Francis Bacon and the Art of the Past (2014-15)
Essay by Paul Greenhalgh, Director, Sainsbury Centre for Visual Arts
Reproduced with kind permission of the Hermitage.
Francis Bacon sits in a complex place in the history of modern art. This isn’t surprising: as a profoundly complex man it is most certainly the place he would have chosen. His work doesn’t fit logically into mainstream histories of modern art, the histories that give preeminence to stylistic trends, logical progressions, or holistic theories. There was no ‘ism’ that contained and gave meaning to Bacon’s oeuvre. He was a representational artist in the age of abstraction. But as one of the greatest painters of his century, he was deeply Modern in his sensibilities—more interested in modernity than Modernism perhaps—and revealed this in his approach to paint and in his sense of what art was for. His art was about the maelstrom-like nature of life, the traumas of isolation, love, and personal identity, and as such, he struggled with the human issues of his age. He also felt intensely close to his painter forebears, the grand masters who had gone before him, and he endlessly made use of them in the search for his own language. Velázquez, Rembrandt, Michelangelo, Ingres, Van Gogh and many others fed his creativity, firing him into transformatory action. Like Picasso, he was an eclectic Modernist, who took what he needed from the art of the past to make the art of the present. That is what this exhibition is about: the use of the past by one of the greatest modern painters: the past re-interpreted into the psychologically tense, frenetic world of a man searching for meaning at the boundary-edges of life. The exhibition also has another theme in its background. From early in his career, Bacon enjoyed the patronage and friendship of one of Britain’s greatest collecting and philanthropic couples, Sir Robert and Lady Lisa Sainsbury.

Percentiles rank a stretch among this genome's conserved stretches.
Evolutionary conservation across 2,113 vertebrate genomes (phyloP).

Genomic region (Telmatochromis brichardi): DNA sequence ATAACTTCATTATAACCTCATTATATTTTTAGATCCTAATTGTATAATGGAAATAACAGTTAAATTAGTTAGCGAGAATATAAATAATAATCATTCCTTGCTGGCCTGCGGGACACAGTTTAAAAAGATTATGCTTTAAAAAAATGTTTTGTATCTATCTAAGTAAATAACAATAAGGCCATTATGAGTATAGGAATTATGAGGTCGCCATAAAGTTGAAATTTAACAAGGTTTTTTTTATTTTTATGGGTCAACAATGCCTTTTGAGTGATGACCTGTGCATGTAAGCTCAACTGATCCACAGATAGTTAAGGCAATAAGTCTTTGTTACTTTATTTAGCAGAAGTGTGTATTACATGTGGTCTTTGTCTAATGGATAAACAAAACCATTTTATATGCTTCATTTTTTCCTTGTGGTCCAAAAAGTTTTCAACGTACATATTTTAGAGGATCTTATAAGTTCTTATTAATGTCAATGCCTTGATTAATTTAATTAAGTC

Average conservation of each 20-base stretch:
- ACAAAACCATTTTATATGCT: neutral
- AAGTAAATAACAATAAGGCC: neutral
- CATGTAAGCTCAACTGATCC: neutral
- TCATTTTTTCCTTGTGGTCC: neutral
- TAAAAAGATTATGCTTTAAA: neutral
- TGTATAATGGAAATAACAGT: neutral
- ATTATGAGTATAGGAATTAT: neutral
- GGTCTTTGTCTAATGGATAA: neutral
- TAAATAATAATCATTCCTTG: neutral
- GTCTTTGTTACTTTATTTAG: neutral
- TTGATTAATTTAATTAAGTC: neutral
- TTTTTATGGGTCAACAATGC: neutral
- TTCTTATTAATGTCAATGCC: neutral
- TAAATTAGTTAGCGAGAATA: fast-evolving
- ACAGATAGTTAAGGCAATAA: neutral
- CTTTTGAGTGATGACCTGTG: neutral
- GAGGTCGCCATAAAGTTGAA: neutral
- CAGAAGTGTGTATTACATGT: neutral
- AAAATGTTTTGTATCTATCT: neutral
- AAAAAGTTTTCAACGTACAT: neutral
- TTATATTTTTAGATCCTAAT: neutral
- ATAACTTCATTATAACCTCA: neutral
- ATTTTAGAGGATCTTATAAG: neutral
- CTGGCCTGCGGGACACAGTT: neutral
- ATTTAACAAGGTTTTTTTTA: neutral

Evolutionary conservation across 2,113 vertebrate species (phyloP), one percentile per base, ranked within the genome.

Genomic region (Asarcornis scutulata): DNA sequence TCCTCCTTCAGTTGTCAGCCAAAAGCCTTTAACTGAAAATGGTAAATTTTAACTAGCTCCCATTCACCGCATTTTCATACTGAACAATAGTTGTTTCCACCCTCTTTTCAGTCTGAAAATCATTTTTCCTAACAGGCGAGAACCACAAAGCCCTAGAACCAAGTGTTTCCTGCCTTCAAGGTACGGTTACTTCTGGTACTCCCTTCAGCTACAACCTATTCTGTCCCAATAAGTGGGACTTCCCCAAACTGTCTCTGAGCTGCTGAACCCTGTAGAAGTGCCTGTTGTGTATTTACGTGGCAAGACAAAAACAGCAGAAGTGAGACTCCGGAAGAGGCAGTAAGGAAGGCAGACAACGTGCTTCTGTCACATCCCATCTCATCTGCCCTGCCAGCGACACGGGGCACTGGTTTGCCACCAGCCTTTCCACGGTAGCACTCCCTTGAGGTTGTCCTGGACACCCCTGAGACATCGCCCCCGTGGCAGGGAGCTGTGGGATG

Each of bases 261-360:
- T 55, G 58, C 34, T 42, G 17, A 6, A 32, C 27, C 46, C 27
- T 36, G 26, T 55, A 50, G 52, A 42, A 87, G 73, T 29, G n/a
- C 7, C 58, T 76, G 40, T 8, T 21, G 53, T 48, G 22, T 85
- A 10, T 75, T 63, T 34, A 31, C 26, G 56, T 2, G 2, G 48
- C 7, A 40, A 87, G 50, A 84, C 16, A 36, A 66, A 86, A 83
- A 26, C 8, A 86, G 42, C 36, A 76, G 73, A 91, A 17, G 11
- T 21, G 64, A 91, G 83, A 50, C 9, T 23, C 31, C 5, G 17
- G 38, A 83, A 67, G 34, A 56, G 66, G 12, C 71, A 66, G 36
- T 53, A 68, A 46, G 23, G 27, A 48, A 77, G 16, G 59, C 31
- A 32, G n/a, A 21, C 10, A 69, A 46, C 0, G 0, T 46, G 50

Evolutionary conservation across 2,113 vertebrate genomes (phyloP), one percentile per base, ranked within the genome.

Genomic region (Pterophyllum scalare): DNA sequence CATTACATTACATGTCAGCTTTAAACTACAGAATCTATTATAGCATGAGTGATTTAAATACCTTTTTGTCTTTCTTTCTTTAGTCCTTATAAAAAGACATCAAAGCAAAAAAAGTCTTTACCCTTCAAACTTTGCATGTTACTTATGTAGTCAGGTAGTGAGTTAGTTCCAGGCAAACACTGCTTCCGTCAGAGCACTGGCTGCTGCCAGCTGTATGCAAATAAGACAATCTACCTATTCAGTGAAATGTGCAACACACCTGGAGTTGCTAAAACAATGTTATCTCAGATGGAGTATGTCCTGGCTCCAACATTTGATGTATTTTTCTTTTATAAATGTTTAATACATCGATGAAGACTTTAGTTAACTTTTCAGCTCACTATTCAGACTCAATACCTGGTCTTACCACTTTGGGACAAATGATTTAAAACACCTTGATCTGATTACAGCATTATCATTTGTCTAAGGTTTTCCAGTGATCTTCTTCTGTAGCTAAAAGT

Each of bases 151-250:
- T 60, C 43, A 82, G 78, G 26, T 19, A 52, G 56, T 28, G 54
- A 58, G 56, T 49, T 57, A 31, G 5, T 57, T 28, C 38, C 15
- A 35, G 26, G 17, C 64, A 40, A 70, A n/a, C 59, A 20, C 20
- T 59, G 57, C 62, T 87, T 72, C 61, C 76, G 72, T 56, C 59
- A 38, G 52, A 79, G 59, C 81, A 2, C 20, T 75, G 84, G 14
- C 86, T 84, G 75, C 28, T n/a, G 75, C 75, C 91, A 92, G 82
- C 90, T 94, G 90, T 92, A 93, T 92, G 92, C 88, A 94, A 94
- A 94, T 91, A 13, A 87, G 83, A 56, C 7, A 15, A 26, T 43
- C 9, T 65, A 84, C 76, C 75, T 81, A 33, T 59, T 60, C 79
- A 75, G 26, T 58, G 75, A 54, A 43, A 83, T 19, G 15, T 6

The great collection of Bacon’s work at the Sainsbury Centre for Visual Arts, the institution Robert and Lisa built, is a direct result of this friendship, and a significant proportion of the Tate’s Bacons are there because of them. Many of these works are in the exhibition. So the exhibition not only explores Bacon’s love and use of earlier great art, it also illustrates the work of two of modern Britain’s most generous and sensitive supporters of the arts. Finally, the exhibition inaugurates a relationship between the State Hermitage Museum and the Sainsbury Centre for Visual Arts, that will result in the two institutions staging scholarly projects and exhibitions well into the future. Cultural and intellectual exchange have always been the greatest means of fostering international understanding and friendship. We are grateful to our Russian friends and colleagues for taking part in this grand collaboration, for making the idea become a reality.